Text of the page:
As farmers and direct marketers, the Nottermans of Snug Valley Farm have expanded their existing pork production and marketing by 900% in the last three years. They are now marketing pasture-raised heritage pork to customers and restaurants from Hardwick to Burlington, VT. Their expectation is that within the next two years, they will increase their pork production by an additional 40-50%. So how did they get to where they are today? By paying attention to what the market wanted and by doing a good job of feeding and growing their product.
Snug Valley Farm started out as dairy, later transitioning to raising grass fed Holstein steers for natural food stores and farmer’s markets. Two years ago they realized customers in Northern Vermont were interested in pastured heritage pork. They started raising 20-25 pigs for market and have now expanded to 220-240 pigs per year to satisfy the growing demand in both the wholesale and direct-to-consumer markets. To house pigs through the winter, they constructed a one-of-a-kind pig wintering barn, allowing them to house 5-7 different age cohorts in pens with deeply bedded pack and large outdoor loafing areas.
So, how do they feed all of those pigs? Pigs typically require some grain to complement the grass and bugs they find in pasture so pasture alone isn’t enough to grow pigs quickly. Pigs can also damage pastures by rooting up vegetation and creating wallows. Pigs experience the world through their noses and rooting up plant matter is exactly how they have evolved. This action provides them with food, but it can also contribute to manure and sediment runoff, and soil compaction. Several of the pastured pig Vermont farms I visited were struggling with the right balance of animal numbers, soil cover and rotation frequency. Several, like Snug Valley, were achieving some sort of balance.
As Ben Notterman describes, Snug Valley is using its pigs in a planned-renovation capacity. They select an open pasture area where the pigs will spend some time. They expect tillage and some compaction, but the Nottermans are actively trying to open up the soil after many years developing a thick sod. Ben is leaving one of the tilled areas unseeded as a control for comparison. He described the grass coming up this spring in last year’s tilled areas as “growing like a rocket ship”, which he attributes to a combination of pig noses stirring the soil and the boost from manure and urine. Most of the pastured hog areas we observed were divided by strips of pasture, which looked like an excellent buffer to reduce any runoff before the reseeding took place. The newly seeded areas will be used for beef grazing this year; a complementary farm enterprise.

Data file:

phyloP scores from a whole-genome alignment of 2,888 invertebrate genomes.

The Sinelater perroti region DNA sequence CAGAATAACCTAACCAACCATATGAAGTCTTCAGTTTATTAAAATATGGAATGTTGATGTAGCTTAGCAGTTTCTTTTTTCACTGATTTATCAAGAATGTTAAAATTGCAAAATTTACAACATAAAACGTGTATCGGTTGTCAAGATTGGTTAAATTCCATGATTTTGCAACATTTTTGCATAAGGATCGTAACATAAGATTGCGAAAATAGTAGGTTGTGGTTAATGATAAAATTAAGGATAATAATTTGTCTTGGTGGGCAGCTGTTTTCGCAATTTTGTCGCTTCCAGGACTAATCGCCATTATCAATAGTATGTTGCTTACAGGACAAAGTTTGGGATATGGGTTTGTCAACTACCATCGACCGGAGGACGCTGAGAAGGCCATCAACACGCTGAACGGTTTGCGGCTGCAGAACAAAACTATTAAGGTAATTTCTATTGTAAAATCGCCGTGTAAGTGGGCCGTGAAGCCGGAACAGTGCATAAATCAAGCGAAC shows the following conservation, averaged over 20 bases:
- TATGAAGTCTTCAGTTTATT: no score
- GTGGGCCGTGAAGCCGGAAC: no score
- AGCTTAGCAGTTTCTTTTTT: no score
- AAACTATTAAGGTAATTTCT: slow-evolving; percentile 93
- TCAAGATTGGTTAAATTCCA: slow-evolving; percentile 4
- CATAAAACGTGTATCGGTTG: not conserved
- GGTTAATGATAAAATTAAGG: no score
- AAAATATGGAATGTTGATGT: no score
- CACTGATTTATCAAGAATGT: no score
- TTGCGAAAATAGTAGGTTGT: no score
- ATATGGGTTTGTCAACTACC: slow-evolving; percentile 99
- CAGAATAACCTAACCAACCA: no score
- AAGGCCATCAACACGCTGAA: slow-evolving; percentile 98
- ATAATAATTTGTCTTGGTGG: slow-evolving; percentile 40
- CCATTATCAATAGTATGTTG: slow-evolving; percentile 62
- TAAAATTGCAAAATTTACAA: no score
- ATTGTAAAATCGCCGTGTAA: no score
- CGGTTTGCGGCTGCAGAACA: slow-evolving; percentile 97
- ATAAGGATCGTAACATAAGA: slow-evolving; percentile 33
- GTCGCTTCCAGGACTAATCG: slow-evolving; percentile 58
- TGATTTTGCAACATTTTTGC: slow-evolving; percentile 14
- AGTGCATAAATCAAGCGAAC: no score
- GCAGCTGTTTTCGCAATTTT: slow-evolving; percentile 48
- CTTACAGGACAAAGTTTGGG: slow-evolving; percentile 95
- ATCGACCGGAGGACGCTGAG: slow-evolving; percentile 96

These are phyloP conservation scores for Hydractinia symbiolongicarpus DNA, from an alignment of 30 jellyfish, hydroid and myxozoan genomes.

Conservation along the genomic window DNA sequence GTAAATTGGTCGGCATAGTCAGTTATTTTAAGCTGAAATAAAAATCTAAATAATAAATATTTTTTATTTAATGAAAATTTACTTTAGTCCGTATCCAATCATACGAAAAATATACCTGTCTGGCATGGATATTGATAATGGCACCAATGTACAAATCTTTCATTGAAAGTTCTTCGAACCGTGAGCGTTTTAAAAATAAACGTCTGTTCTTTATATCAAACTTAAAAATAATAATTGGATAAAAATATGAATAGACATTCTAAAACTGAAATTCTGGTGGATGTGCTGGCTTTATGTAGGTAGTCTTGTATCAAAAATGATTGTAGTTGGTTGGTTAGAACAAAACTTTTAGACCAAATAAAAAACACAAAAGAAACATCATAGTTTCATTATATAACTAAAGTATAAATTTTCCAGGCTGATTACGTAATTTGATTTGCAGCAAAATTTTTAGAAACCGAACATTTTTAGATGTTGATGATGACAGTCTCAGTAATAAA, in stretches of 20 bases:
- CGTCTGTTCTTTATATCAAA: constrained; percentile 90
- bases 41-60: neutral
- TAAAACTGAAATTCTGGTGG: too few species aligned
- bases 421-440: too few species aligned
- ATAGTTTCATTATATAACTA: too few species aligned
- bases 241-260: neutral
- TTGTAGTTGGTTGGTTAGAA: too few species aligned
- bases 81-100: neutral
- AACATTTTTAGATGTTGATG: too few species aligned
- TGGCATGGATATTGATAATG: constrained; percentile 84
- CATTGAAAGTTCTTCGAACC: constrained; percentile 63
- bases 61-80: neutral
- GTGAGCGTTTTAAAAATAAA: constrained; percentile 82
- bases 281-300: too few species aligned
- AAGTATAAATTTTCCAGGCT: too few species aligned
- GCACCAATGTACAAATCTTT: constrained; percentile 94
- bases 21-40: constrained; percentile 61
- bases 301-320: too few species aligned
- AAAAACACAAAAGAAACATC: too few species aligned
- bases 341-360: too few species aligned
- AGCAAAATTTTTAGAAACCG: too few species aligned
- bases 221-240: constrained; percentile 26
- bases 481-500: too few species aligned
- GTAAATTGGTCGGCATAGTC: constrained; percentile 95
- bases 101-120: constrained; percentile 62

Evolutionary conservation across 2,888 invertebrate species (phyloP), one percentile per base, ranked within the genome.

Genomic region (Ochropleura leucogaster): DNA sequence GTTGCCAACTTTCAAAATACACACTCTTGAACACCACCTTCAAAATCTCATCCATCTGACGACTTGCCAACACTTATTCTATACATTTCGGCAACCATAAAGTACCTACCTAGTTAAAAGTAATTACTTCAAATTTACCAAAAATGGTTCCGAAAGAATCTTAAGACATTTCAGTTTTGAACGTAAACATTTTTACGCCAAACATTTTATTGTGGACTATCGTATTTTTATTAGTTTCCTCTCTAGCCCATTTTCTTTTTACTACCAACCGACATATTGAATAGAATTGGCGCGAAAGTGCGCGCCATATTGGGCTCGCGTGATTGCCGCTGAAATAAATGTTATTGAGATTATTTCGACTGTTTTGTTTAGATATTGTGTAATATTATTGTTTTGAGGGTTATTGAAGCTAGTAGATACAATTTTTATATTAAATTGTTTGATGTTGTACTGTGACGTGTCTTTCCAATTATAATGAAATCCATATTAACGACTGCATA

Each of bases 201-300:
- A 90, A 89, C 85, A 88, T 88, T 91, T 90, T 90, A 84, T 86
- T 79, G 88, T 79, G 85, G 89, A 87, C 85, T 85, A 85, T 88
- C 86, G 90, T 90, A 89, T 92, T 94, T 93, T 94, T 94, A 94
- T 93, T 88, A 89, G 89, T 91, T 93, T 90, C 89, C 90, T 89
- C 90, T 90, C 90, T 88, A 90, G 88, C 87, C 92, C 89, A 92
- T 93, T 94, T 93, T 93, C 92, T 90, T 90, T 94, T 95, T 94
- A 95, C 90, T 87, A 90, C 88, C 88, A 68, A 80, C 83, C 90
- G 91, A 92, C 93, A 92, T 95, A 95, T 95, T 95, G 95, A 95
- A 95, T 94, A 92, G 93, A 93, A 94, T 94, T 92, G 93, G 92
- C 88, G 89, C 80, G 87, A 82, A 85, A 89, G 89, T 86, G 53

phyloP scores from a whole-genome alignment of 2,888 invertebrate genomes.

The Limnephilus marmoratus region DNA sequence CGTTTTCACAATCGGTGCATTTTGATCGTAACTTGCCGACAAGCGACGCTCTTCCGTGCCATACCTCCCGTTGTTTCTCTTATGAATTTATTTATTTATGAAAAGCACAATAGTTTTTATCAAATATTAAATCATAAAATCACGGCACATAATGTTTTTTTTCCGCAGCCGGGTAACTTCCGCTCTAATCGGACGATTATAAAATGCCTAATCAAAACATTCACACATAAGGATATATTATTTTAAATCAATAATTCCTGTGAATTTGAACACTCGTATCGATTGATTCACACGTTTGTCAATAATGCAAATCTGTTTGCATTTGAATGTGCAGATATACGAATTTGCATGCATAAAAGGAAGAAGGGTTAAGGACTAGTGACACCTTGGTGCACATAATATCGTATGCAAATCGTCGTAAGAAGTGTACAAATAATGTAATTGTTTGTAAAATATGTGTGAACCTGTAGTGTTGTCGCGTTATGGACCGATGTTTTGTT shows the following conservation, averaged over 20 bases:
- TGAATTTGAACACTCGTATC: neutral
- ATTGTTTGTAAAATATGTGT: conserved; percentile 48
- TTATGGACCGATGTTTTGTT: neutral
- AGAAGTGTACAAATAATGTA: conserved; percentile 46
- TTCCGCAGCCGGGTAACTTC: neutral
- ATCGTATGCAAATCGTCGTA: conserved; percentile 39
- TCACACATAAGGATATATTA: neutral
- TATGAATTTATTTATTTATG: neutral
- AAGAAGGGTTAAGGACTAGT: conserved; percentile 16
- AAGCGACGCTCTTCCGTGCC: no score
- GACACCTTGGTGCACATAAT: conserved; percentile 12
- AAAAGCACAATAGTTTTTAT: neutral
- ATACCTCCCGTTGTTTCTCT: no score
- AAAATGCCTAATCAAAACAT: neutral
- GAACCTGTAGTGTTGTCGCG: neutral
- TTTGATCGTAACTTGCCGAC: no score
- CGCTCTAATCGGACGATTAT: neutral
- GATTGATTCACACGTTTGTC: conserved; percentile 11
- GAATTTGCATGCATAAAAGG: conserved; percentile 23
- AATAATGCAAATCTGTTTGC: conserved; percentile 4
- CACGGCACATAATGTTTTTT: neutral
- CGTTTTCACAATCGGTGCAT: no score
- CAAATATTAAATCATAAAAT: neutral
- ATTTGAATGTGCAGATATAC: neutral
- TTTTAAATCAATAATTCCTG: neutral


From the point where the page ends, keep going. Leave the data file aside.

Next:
Swine producers like Snug Valley are also quickly tapping into the leftovers from industries such as cheesemaking (whey), hard or soft cider (apple pressings), or alcohol production (brewers’ or distillers’ grains). Three farms making farmstead cheese as well as raising pigs have have developed innovative ways to feed whey from cheesemaking to the pigs, in some cases directly piping it to the pigs’ paddocks. This is a level of local efficiency that makes sense, if it can be coordinated and managed efficiently.
Currently, the Nottermans are feeding some brewer’s grains produced by a local brewer and restaurant that highlights pork products. Ben says that managing the grains can be tricky, as they spoil quickly in the summer and freeze in the winter. For now, they are able to feed them fairly quickly, along with commercial grain and as much pasture as they can consume. They expect the amount of available brewer’s grains to increase, which will increase the level of juggling with feed. According to Ben, they are considering a solar kiln or a press in order to extend the grain’s shelf life.
The Nottermans are just one example of how producers think outside the box to produce pasture-raised pigs efficiently. We’d love to hear what solutions you’ve come up with to make your pastured pig production efficient and profitable.